Martin Stellar - Coach & Consultant for ethical sales and business growth

Martin Stellar - Coach & Consultant for ethical sales and business growth

Take it From an Ex-monk or From an Expert – But Take This Stuff Into Account

Been listening to a ton of podcasts lately.

I love how it makes the brain swell up with information.

Daniel Pink, Malcolm Gladwell, Seth Godin, John Jantsch, Chris Ducker, Derek Halpern… smart people interviewing smart people.

In many of the talks I’ve been hearing, there are two key notions that keep coming back – at one moment from an author, later from a researcher, then it’s an entrepreneur – whatever direction people come from, those who broke through and reached success, they all keep reverting to two things:


1: People choose (or purchase) based on emotions

2: You’re not going anywhere without grit, tenacity, and character


Pertinent to the first point: You could explain how your stuff works till you’re blue in the face, but if you don’t also emotionally engage the reader, you’re only talking to half of your customer.

And as much as they’ll understand what it is, what it does, how it works, why it’s worth the money and why it would really help them to buy from you – they won’t if you don’t manage to trigger emotional responses.


The second point – well that’s one of my favourite topics, innit?

I mean, you’re never going to finish things if you don’t finish them.

If you want to make a tortilla for 100 people, you’re going to break and beat 200 eggs. If you give up halfway through, there won’t be enough to go round.

Which is so painfully obvious – and yet when it comes to being in business, or building an audience or list, or a social media following of real and active people – folks just give up way too soon.

You’ll be busy trying to drive traffic – you’ll spend some money on ads, a ho’ bunch of time following and interacting – and after a few months, you decide it’s not working?

I don’t know, Bub. It ain’t gonna work if you don’t MAKE it work.

And yes, that means soldiering on, even when it sucks, when you’re depressed, when you’re broke, or when you want to set things on fire.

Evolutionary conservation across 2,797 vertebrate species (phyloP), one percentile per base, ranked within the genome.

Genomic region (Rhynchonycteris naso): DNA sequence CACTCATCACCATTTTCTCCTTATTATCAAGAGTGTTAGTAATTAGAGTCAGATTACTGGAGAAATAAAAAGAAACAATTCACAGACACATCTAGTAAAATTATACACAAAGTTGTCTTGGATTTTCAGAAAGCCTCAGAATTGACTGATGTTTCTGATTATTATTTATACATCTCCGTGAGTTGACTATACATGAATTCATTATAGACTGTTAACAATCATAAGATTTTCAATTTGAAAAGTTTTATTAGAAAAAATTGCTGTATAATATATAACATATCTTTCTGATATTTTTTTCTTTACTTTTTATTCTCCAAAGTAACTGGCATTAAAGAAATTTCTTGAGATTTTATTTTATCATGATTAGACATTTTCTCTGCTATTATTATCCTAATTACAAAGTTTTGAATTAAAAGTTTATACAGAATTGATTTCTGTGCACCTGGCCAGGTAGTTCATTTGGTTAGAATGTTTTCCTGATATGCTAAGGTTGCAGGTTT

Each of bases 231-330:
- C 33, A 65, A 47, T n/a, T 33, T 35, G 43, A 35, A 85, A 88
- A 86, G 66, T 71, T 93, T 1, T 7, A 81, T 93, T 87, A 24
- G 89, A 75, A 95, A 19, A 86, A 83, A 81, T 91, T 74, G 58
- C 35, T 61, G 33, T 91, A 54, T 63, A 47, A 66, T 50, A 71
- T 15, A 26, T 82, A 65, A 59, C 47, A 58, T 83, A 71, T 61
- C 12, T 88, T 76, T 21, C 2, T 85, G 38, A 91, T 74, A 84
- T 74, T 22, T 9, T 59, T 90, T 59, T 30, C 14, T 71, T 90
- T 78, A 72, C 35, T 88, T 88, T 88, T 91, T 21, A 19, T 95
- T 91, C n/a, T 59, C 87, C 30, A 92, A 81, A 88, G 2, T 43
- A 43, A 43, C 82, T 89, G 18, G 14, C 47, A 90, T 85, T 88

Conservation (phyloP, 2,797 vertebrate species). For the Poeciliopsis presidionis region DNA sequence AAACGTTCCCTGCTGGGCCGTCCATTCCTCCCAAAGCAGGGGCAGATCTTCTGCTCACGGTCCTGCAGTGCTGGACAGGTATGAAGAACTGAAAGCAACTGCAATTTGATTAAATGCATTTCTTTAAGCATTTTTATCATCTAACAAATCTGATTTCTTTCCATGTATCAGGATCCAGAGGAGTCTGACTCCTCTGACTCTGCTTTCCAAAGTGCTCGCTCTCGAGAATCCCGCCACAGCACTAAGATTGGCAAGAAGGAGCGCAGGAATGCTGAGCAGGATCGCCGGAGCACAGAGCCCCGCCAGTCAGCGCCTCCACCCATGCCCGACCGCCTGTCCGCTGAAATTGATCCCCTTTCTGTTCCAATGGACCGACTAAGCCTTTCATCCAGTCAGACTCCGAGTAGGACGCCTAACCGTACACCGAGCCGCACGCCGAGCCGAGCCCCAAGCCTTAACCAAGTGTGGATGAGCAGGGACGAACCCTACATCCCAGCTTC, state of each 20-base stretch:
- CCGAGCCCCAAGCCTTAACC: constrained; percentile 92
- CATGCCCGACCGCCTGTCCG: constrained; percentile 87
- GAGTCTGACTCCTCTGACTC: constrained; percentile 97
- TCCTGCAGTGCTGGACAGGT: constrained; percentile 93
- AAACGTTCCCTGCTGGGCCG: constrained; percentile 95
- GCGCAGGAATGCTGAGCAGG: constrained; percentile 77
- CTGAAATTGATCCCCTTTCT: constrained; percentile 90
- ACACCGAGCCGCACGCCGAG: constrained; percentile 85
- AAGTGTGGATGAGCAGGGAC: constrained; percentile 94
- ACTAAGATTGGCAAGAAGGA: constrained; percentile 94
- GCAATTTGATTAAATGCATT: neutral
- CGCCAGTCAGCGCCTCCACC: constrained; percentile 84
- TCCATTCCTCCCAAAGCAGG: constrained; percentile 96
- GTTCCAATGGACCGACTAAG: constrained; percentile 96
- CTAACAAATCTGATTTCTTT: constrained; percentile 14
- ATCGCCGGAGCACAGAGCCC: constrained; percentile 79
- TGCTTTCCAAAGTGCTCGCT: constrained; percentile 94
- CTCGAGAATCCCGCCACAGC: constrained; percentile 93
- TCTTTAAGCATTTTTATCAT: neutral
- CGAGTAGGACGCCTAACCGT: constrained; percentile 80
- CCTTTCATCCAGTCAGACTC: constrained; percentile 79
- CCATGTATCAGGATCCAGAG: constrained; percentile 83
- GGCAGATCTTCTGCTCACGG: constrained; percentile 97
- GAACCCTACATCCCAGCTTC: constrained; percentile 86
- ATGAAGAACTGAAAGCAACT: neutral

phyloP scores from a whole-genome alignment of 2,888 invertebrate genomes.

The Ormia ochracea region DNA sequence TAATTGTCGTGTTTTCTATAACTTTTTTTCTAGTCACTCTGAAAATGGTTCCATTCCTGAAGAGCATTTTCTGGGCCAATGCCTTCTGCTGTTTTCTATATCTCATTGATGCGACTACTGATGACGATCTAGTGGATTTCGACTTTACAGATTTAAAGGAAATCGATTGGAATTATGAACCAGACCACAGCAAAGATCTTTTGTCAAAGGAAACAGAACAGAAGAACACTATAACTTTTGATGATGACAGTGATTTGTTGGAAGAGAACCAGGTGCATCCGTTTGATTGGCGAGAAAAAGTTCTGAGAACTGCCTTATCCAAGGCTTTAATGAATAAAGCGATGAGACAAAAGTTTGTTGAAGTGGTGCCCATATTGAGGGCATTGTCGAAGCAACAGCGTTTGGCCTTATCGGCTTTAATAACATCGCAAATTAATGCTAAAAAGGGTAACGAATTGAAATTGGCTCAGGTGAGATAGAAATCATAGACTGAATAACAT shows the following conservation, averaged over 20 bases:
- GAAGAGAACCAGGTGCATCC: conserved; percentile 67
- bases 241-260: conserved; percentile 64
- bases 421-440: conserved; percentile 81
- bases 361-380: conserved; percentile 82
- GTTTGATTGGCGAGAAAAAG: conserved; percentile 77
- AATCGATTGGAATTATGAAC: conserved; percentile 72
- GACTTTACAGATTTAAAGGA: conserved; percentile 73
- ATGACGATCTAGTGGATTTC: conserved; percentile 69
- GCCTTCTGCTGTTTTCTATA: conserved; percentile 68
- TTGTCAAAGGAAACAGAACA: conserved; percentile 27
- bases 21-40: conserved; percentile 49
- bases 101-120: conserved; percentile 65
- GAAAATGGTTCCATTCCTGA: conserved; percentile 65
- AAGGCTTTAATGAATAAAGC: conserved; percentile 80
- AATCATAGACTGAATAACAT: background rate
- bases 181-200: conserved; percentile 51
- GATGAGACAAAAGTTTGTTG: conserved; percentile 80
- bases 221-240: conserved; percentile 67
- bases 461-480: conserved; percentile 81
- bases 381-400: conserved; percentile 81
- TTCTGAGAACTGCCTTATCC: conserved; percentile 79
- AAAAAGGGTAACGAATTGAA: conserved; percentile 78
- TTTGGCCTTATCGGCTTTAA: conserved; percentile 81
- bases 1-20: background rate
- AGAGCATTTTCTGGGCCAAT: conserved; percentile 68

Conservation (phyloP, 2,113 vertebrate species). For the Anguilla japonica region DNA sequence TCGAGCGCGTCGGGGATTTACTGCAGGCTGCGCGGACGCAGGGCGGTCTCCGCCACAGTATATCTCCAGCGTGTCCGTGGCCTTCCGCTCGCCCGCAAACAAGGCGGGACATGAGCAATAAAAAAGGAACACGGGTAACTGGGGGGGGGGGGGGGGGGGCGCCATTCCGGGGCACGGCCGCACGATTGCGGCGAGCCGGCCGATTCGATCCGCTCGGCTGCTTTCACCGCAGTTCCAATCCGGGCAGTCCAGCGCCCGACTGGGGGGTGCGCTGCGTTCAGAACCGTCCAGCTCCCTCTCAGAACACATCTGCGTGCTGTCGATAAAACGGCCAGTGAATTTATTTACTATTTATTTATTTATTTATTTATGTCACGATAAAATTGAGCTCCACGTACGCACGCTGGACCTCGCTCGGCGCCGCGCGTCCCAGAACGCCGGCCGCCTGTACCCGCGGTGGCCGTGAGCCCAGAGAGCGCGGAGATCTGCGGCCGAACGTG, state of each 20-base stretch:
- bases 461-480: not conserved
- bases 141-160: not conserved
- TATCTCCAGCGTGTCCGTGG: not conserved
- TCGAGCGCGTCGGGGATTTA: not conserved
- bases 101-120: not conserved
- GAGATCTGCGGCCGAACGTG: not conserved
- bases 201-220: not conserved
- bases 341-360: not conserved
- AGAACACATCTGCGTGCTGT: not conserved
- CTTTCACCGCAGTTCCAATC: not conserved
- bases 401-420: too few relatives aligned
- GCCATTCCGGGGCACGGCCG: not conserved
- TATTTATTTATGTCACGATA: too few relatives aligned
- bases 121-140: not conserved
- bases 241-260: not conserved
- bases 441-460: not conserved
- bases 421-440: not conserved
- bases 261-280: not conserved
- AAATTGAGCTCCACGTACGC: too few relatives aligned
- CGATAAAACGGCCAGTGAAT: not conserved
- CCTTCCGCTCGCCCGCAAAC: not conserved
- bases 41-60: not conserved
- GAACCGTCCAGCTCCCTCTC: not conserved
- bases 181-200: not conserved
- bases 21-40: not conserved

Can’t give up, not if this stuff is ever going to work.

You can take it from a severe expert like Paul Tough (Google that guy), or you can take it from an old ex-monk.

Doesn’t matter who you go with, just so long as you stick with your plan and push on through.

It’s the only way to get anything done, and giving up is a perfect guarantee that it won’t.

Push on through with what, though?

Oh I dunno – whatever floats your boat.

Me, I’m happy to simply listen, explain, ask and profit.

Here’s how that works and how you can learn the same methods I use –>



How Daily Emails Get You Sales From People That Aren't Even On Your List

Bit of a long one today, 1400- words. Iron clad case for sending daily emails though, plus some tips and instructions. Methinks you want to read this one.

Whenever another entrepreneur looks at my business, the first thing I always hear about are the things I do wrong. There are, apparently, quite a few of them.

It’s no news to me: there’s a lot to be desired here.

My site for example is a bloody mess, and it’s as unstable as a house after an earthquake. That’s what you get when you’re a-technical and start setting up websites.

Touch anything, slam the door too hard, and the entire thing will collapse on itself. I’ve seen it happen. I’ve made it happen myself, more than once.

But just the prospect of starting from scratch, going through the entire process of rebuilding, and adjusting the design and setting up all the plugins – it’s something I just can’t bring myself to do.

I want a Guy or Gal Who Can to take the project and send me an email when it’s ready.

The formatting and design aren’t ideal either, I’m sure you’ll have seen. What can I say? I’m as inept at that stuff as a dyslectic person is at reading a book. That’s not offensive – that’s exactly how it is.

I think I’ll call it dystechia.

Another example that you should probably not follow: how I launch products.

I mean, this year I created two new services – first the mentorship program, and then recently, my premium, print-only newsletter.

And did I do a launch sequence for either of these, like a good marketer should?


In both cases, I did no launch to speak of. I didn’t go onto social media, didn’t generate buzz, didn’t accompany it with guest posts nor ads, no list building – nothing.

I just announced the new services to my list, and that was it.

Arrogant, perhaps, to think I wouldn’t need a proper launch. Or maybe lazy, I don’t know.